Essay Comparing Beowulf and The Saga of King Hrolf Kraki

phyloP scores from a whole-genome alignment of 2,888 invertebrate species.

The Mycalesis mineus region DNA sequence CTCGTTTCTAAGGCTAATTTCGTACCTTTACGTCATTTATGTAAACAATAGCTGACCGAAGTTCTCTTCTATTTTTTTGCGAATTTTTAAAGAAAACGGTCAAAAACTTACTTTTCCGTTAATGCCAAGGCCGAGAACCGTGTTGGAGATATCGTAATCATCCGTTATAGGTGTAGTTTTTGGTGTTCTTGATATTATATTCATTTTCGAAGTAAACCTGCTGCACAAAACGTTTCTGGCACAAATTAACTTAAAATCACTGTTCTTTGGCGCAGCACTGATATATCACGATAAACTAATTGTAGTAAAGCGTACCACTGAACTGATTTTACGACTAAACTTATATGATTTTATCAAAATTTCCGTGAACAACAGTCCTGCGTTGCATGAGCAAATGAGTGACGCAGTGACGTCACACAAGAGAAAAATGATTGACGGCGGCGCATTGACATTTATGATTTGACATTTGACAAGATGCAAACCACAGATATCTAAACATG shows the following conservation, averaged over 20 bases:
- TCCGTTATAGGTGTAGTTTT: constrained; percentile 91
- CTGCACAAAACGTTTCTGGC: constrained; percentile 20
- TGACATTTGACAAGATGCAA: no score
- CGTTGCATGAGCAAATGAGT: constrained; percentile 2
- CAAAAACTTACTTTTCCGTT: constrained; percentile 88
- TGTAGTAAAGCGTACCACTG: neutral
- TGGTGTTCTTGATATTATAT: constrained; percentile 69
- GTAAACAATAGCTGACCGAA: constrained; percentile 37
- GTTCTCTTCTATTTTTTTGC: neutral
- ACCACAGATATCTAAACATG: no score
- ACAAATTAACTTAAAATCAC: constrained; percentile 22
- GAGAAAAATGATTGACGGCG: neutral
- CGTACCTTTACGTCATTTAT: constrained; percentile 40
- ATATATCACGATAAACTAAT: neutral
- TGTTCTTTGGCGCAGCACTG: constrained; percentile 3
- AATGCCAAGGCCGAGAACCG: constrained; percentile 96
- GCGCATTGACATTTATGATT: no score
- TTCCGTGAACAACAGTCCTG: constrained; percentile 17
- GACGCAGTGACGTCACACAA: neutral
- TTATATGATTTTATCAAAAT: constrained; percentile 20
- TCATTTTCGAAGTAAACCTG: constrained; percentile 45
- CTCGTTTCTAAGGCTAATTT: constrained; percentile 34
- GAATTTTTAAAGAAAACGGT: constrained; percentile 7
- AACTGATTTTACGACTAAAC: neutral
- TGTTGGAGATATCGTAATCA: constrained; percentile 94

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Beowulf and The Saga of King Hrolf Kraki There are so many similarities between the hero of the poem Beowulf and The Saga of King Hrolf Kraki, an Iceland saga representing 1000 years of oral traditions prior to the 1300’s when it was written, that these similarities cannot be attributed solely to coincidence. The Cambridge History of English and American Literature states that the hero of the poem, Beowulf himself, may be the same person as Bodvar Biarki, the chief of Hrolfr Kraki’s knights (v1, ch3, s3, n13). George Clark in “The Hero and the Theme” mentions: “The form of Beowulf taken as a whole suggests both the ‘Bear’s Son’ folktale type (especially as we find it in Scandinavia) and the ‘combat myth’. . . .” (286). In The Saga of King Hrolf Kraki, Bodvar is the grandson of a king (Hring); in Beowulf the hero is the grandson of a king (Hrethel). Bodvar’s father has been expelled from his country, Gautland; Beowulf’s father Ecgtheow has been expelled from Geatland. Bodvar’s father is dead; Beowulf’s father is dead (Hrothgar says,”his father, now dead, was named Ecgtheow”) (373). Bodvar as a boy was so strong that he was not permitted to take part in the king’s games past the age of twelve because he injured too many of his opponents; Beowulf as a young man was so strong that “he was the strongest of all living men” (196). Bodvar was huge; Beowulf was “noble and huge” (198). Bodvar was more noble than the people around him; Beowulf refused to accept the kingship from Queen Hygd upon Hygelac’s death, risked his life various times for the benefit of others, put his own welfare last instead of first, and distributed his wealth generously when it was warranted. “Though Beowulf is careful to collect his winnings, ... ... middle of paper ... ...en and the gentlest, the kindest to his people” (3181). The Iceland saga, The Saga of King Hrolf Kraki, written in the 1300’s, represents about 1000 years of oral traditions. The remarkable similarities between this saga’s main character and Beowulf’s main character are just too astounding to dismiss as mere coincidences. BIBLIOGRAPHY Chickering, Howell D.. Beowulf A dual-Language Edition. New York: Anchor Books, 1977. Clark, Gorge. “The Hero and the Theme.” In A Beowulf Handbook, edited by Robert Bjork and John D. Niles. Lincoln, Nebraska: Uiversity of Nebraska Press, 1997. The Saga of King Hrolf Kraki, translated by Jesse L. Byock. New York: Penguin Books, 1998. Ward & Trent, et al. The Cambridge History of English and American Literature. New York: G.P. Putnam’s Sons, 1907–21; New York: Bartleby.com, 2000

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